Jesus’ brothers go to Jerusalem without Jesus, who secretly goes later; on the way, He draws opposition from Samaritans and sets a high cost for following Him. In the middle of the festival, starts teaching openly in the Temple. The crowd is confused about who He is, and the Pharisees try to test Him by asking for His view of a case of adultery: John 7:1–9; Luke 9:51–56; Matthew 8:18–22; Luke 9:57–62; John 7:10–8:20
There must have been a general idea that the Messiah was due: there was open debate among the people and also among the Pharisees and priests about what could qualify Jesus for the role. Should His origins be known?
John 7:27 For we know where this man comes from. When the Messiah comes, he will simply appear; no one will know where he comes from.
John 7:41-42 Will the Messiah come from Galilee? For the Scriptures clearly state that the Messiah will be born of the royal line of David, in Bethlehem, the village where King David was born.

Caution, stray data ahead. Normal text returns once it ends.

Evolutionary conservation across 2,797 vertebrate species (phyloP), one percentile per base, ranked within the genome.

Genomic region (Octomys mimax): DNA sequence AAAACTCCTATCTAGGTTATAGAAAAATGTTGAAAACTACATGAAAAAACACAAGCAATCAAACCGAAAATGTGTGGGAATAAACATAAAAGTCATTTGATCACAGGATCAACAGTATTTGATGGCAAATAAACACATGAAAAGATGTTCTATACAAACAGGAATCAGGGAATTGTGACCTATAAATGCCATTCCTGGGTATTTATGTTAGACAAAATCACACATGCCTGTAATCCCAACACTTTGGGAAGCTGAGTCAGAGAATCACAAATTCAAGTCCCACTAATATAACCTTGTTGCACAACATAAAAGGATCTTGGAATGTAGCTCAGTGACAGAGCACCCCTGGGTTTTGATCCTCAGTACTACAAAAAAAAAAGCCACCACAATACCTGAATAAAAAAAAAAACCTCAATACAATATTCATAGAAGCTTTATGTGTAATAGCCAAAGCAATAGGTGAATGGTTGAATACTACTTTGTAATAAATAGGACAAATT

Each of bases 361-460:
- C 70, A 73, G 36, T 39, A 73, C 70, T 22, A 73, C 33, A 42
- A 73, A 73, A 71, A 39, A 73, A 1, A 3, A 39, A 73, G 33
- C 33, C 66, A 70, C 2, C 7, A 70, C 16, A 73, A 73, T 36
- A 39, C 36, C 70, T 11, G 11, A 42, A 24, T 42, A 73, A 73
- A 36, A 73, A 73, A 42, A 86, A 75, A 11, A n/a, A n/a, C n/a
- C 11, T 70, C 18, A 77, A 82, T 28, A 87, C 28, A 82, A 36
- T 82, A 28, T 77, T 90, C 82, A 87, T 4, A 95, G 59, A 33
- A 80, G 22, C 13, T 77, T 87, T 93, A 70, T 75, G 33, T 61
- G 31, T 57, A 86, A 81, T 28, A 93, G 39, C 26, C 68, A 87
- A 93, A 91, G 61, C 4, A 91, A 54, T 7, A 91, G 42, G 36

Jesus’ view on this was to try to recast the debate into a more spiritual perspective that included His Father (God):
John 7:28-29Yes, you know me, and you know where I come from. But I’m not here on my own. The one who sent me is true, and you don’t know him. But I know him because I come from him, and he sent me to you.
It’s likely that the people were looking for a strong Messiah who would restore Israel, but they got a Messiah who was more interested in the Kingdom of Heaven.